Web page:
Since these trails ply not only desert, but also mountainous terrain, with remote wilderness areas, spectacular scenery, lots of climbing, this journey should present many challenges.  Just as during past odysseys, Nomad will be posting journal entries.  Additionally, there should be lots of great photo and video ops along the way.  He’ll also have scheduled mail drops.  He’d love hearing from you.  Please check the itinerary page for towns and tentative dates.

So, why not plan on coming along.  Check back often; we’ll have a grand time!  And as always, please keep the old fellow in your prayers.


The features of the Arizona Trail are diverse including historic sites, natural features and geologic wonders, quaint communities, and large remote wilderness areas. Prehistoric and historic sites dot the entire trail. These sites include the mining history atKentucky Camp, the cliff dwellings at Tonto and Walnut Canyon National Monuments, the historic Roosevelt Dam, 1900 tourism era structures and trails of Grand Canyon National Park, the former railroad town of Patagonia, and the former logging railroads near Mormon Lake.

Coronado National Memorial

Kaibab Plateau

Journey with the Nimblewill Nomad and let the adventure unfold!

Blue Shadows on the Trail

Odyssey 2009: North Country National Scenic Trail (NCNST)

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The National Trails System Act of 1968 established two national scenic trails, the Appalachian (AT) and the Pacific Crest (PCT) and called for studies of 14 other routes.  Since that time eight National Scenic Trails (NSTs) have been officially designated (most recently through enactment of the 2008 National Trails System Act), including the North Country National Scenic Trail (NCT).  Presently, of the eight, only those originally designated, the AT and the PCT, are anywhere near completion.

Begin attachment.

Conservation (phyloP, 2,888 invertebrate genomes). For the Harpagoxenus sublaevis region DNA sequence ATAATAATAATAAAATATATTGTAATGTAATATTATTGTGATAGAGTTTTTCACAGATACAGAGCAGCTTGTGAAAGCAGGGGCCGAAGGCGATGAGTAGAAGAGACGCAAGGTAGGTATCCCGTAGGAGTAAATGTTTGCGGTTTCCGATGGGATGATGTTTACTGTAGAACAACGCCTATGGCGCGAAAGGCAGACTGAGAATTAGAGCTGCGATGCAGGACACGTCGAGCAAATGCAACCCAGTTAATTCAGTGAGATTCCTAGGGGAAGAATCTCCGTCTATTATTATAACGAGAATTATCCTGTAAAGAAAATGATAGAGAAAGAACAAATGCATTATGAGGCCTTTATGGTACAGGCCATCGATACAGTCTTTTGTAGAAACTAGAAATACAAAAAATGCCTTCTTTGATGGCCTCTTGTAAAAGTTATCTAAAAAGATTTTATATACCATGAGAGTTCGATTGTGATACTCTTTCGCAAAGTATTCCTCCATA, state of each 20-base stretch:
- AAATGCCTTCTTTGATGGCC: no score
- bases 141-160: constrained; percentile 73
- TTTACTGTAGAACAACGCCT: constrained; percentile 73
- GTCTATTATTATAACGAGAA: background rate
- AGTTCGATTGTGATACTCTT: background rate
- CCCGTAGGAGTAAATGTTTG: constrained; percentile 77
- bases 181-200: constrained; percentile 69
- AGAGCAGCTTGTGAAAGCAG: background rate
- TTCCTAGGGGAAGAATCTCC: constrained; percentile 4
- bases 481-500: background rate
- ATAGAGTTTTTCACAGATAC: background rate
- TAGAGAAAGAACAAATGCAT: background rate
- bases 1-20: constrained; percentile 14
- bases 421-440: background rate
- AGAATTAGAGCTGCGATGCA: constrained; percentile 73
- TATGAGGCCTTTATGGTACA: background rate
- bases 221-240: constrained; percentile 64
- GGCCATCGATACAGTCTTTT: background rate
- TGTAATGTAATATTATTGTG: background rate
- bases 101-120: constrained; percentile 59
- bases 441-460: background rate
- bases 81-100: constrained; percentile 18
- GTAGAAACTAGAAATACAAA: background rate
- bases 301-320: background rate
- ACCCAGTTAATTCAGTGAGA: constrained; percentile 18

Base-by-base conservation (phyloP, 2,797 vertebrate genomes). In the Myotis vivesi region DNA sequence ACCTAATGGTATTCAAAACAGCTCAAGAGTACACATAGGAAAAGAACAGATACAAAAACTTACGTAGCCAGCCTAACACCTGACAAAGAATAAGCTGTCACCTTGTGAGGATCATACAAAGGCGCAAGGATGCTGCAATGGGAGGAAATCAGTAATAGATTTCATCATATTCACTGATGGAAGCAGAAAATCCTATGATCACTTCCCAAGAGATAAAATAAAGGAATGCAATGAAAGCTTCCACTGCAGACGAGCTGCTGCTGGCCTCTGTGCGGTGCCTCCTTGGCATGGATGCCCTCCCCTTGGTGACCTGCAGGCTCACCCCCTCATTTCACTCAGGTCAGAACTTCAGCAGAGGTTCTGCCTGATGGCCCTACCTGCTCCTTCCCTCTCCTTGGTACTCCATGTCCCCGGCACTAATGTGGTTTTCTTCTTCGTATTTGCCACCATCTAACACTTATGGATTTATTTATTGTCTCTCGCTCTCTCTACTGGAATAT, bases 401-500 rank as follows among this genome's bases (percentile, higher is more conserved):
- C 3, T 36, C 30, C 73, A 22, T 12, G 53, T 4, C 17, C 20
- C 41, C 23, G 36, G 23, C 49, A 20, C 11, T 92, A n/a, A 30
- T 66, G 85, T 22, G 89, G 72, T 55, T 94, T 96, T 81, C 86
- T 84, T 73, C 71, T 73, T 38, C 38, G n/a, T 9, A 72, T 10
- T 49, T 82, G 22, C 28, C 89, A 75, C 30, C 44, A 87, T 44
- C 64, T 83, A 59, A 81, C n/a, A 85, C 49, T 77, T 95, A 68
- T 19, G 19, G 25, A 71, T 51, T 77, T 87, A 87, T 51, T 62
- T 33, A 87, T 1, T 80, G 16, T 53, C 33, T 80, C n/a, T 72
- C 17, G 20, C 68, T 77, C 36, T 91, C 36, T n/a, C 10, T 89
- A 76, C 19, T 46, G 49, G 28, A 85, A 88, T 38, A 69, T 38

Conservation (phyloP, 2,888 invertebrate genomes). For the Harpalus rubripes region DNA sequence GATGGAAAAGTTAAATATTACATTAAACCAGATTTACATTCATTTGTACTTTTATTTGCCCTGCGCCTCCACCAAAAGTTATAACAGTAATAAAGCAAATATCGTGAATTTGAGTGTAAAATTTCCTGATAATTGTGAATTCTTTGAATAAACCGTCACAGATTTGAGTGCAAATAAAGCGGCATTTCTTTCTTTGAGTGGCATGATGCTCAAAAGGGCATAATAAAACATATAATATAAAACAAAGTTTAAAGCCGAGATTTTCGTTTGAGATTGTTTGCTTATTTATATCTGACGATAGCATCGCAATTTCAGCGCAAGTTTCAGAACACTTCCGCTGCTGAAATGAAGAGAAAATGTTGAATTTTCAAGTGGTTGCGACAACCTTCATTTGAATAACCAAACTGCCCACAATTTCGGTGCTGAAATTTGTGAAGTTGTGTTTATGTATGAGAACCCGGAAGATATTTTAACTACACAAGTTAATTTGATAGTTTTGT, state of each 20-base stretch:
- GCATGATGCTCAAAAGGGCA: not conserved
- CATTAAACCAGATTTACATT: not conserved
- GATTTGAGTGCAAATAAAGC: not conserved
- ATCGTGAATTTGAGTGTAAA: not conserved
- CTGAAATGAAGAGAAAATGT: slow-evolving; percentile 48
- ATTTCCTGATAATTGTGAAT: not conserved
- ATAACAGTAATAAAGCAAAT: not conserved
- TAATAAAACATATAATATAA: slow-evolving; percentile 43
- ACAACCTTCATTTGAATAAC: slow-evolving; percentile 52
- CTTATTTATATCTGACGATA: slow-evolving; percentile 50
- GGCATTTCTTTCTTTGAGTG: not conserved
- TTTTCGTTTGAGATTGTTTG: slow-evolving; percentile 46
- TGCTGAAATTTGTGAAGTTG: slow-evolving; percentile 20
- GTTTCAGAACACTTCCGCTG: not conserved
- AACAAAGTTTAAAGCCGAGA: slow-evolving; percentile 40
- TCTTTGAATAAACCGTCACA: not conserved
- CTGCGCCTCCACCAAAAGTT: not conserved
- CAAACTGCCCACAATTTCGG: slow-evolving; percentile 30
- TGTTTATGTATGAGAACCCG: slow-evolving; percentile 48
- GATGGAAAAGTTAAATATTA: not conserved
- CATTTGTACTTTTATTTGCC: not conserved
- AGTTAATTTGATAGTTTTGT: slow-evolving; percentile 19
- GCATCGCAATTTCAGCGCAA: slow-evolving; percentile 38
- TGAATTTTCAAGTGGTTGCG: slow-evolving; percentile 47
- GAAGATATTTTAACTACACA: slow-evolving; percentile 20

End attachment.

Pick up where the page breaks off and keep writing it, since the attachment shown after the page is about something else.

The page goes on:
The NCT has a long and winding history.  No one really knows who dreamed up the idea.  Seems the earliest anything appears in writing, at least as can be found, is 1965–as documented in The Early History of the North Country Trail.  Those concepts show varying distances for the trail, around 3,000 miles, give or take.  Even as recently as 2008, in that act, the NCT is described as being “…a trail of approximately thirty-two hundred miles.”  What the final distance might end up being (as it continues growing in leaps and bounds with each passing year) is anybody’s guess.  When the dust finally (and literally) settles, it’ll probably extend for a staggering 4,600 miles or more.  To date, 1,800 miles of tread meet required standards and have been “certified off-road.”  What this means is that less than half the trail is (currently) forevermore protected.  The remaining miles, around 2,800, share treadway with other users, with a fair number ending up on county back roads, and state and federal highways.

And so, onto this trail will the old Nimblewill Nomad venture.  Odyssey 2009 began on March 22, in North Dakota on the banks of the Missouri River at the Knife River Indian Villages NHS, one of the most significant of sites along the Lewis and Clark National Historic Trail in North Dakota.  From there he’ll hike the short distance north to Lake Sakakawea State Park, the official beginning/terminus of the NCT.

And why would Nimblewill want to trek the NCT you might ask?  Well, seems Nomad’s ultimate quest, before heading on up that final treadway in the sky, is to hike all eight NSTs.

Of the eight, he’s hiked all but two, those being the NCT and the Ice Age National Scenic Trail.  So he’s decided that 2009 is the year to take on the NCT, good Lord willin’ the old fellow is now 70.

The NCT will present great challenges for Nimblewill.  Being such a very long trail as it is, around 4,600 miles, and being primarily latitude-oriented along the northern tier of states, successfully thru-hiking the NCT will require both great endurance, as to continual long-mileage days, and in addition, the likely need to withstand harsh, winter-like conditions, no doubt on both ends of the journey.

So, now an invitation from Nimblewill Nomad, to all dear friends–to follow along as journals, video/audio segments and photo albums are posted.  Also, and if you would, please keep him in your prayers for a safe and successful conclusion to this latest great adventure.

Yesterday Once More